I was so overwhelmed, I didn’t revisit my jumble of ad hoc research notes until the day my outline was due (sorry to my thesis adviser if you’re reading this). I did some more mindless searching of advertising archives online, doing the exact same thing I did in Paris, and getting overwhelmed all over again. I sat up in my bed trying so hard to listen to my intuition and dig at the core of my motivation for writing this thesis. Why was I writing about PSAs? What did I want to accomplish by writing my thesis? What bigger question was I trying to answer? I knew I had asked myself these questions before when writing my JPs, so I revisited my motivations for writing them. I wanted to research advertising because I was fascinated by the idea of a creative medium being able to disseminate a message on such

Flipping through a book of 80s print ads at the Bibliothèque Forney!

a mass scale. I was drawn to PSAs because I liked the idea of using the mass medium of advertisement to motivate people towards a social cause, especially using a medium that’s normally used to get people to consume instead of contribute (which is the core of my subversion argument). I began to think—what social cause was I passionate about enough to write about? The answer popped immediately into my head: climate change. After being satisfied with the Google Images results of “climate Change PSAs,” I had one half of my thesis argument down: PSAs with a climate change focus were subversive of…which types of commercial advertisements?

A quick Google search of “environmental advertisements” pulled up an article on “greenwashing” ads—think about an advertisement with a bottle of Tide sitting on grass, backlit by the sun, proclaiming how it’s using 35% less plastic in its products. I had a literal “a-ha” moment with my argument. Greenwashing ads are traditional commercial advertisements that use environmental awareness as a selling point, still promoting consumption, whereas climate change PSAs used advertising to bring attention to the global crisis without an ulterior motive of selling a product. Even more so, climate change is a result of the excesses of capitalism (think: fossil fuels), and Climate Change PSAs use a medium that traditionally promotes capitalist consumption.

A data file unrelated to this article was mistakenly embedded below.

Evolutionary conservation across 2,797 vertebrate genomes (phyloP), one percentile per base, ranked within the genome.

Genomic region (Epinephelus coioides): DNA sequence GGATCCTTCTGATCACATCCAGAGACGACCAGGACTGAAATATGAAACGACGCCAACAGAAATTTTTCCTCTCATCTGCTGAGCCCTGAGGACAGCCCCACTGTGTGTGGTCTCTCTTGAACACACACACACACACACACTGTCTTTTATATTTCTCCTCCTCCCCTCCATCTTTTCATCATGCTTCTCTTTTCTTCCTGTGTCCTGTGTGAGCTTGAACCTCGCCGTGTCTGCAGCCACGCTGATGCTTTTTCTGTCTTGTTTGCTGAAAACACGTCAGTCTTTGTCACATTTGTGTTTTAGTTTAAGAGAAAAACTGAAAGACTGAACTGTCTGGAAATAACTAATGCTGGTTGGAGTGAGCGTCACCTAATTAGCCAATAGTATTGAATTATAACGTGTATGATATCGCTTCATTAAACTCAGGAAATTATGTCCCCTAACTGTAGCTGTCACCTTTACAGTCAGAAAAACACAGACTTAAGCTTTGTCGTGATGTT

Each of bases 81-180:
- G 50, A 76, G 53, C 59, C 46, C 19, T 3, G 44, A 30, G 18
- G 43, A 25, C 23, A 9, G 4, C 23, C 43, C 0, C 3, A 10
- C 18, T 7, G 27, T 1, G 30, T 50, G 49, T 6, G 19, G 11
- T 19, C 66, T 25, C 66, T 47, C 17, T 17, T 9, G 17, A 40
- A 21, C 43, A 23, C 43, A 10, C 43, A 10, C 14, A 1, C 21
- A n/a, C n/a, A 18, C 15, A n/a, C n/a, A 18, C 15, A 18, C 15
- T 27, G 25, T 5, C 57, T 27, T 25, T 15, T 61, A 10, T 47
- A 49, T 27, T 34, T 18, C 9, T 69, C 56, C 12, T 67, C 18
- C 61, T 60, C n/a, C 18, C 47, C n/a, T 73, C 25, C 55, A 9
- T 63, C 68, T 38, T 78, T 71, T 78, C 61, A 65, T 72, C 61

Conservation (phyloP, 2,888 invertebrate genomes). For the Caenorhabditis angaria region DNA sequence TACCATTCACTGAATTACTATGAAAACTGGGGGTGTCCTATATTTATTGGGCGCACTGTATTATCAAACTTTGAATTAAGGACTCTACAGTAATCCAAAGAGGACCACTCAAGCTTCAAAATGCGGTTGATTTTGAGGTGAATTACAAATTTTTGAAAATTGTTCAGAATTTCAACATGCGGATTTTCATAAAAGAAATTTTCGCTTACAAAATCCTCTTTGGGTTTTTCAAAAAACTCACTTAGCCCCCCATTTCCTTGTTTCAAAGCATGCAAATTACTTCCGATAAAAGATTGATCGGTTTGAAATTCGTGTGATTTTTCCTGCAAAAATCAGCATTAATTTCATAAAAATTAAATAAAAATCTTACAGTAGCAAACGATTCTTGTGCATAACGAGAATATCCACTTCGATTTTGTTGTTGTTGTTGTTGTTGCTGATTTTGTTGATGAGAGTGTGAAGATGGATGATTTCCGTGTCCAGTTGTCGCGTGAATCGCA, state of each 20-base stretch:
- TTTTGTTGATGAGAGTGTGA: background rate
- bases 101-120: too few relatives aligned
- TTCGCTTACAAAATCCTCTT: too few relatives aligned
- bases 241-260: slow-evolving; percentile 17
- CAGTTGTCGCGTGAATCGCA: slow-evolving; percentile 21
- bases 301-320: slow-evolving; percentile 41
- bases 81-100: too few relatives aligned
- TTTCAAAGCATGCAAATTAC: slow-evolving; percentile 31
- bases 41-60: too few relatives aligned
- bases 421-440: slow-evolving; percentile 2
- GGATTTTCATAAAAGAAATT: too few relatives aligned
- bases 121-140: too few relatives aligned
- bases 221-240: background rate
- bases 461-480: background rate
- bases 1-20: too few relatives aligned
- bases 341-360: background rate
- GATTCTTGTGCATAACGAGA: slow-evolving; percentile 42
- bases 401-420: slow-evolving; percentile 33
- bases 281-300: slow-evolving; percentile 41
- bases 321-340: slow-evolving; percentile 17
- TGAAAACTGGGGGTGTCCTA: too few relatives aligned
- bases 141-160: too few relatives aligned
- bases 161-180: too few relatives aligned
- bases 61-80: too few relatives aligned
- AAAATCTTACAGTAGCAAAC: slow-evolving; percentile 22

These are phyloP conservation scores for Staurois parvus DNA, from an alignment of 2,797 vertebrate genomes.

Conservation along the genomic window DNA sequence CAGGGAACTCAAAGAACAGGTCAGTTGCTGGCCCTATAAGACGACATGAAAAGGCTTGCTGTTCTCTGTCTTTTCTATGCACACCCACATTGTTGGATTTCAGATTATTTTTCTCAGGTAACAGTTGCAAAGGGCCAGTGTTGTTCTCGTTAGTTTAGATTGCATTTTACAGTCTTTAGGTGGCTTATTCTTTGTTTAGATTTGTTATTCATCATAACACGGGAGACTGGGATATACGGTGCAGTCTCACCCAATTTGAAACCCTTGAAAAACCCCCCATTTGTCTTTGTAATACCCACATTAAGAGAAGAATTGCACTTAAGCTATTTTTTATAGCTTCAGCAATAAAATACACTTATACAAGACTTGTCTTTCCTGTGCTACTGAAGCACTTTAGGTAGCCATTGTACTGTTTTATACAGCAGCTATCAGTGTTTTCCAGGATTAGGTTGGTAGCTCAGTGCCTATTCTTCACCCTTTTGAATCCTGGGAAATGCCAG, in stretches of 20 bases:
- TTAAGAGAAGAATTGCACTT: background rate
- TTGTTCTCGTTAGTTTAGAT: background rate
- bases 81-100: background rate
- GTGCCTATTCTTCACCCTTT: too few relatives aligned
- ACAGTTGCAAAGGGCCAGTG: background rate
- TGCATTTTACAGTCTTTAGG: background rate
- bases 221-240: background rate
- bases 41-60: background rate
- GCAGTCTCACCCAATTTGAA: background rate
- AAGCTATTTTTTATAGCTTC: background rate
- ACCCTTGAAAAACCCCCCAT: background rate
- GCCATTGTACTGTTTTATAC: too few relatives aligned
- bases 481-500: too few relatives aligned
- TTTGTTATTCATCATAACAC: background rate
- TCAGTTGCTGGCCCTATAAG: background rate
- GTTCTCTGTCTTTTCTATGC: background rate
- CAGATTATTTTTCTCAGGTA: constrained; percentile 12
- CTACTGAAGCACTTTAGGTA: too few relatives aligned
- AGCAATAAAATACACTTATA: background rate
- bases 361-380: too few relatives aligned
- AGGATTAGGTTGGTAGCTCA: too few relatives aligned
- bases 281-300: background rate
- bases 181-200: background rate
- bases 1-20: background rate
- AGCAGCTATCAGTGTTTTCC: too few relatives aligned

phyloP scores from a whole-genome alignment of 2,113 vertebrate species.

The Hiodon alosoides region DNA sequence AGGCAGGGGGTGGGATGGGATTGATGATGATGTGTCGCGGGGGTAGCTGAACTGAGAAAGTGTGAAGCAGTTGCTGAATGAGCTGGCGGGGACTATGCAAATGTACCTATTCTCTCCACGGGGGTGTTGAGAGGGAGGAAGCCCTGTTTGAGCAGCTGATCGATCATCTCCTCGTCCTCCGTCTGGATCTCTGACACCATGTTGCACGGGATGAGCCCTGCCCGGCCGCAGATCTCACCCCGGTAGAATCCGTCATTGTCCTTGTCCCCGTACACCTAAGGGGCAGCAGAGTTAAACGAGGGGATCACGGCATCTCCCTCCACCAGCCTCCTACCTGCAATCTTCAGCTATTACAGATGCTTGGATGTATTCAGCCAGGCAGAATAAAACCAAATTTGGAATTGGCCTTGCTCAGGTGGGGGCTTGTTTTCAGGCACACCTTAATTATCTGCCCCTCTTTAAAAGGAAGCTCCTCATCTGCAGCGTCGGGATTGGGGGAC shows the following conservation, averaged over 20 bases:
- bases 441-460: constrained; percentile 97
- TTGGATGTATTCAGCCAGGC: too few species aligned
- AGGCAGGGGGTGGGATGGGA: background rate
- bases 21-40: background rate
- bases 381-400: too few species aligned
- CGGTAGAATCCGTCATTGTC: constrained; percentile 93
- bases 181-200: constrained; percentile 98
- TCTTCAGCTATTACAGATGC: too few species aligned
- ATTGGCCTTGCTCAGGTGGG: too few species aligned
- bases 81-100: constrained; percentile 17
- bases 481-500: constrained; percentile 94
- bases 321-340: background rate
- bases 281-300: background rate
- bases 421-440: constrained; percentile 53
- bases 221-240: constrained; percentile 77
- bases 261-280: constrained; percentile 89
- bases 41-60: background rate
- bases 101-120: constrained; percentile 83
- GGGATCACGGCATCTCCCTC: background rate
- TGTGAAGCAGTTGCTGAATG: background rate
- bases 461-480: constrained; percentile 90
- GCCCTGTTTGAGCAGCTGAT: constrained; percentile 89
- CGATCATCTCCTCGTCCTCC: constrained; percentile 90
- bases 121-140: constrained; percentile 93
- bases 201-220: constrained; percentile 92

But, let’s not forget my research from Paris! I remembered after discussing advertising history with the librarian at Bibliothèque Forney, how fascinated I was with the medium of the poster. It’s the medium I wrote the most shorthand notes on and took the most pictures of. My research in Paris had helped me narrow down a corpus of ads not by subject, as I was expecting, but by medium: print advertisements. So, voilà! My current thesis argument: climate change print ads are subversive of the traditional capitalist practices of greenwashing ads. I was so stoked—I had a thesis argument that felt original, intellectually stimulating, relevant, touched on the social issue that I’m most passionate about, and opened up a larger dialogue on how art can be a tool for systemic social change. The outline poured out of me at that point. This whole process of synthesizing four days of research in Paris took about four hours.

So, that’s where we’re at! I have a thesis topic narrowed down, a loose outline, and so much motivation (no kidding—I’m actually pumped). The next step is the most daunting: beginning to write consistently when I don’t know exactly how my argument is going to pan out. Can’t wait to tell you all how it goes.

Elise Freeman, Humanities Correspondent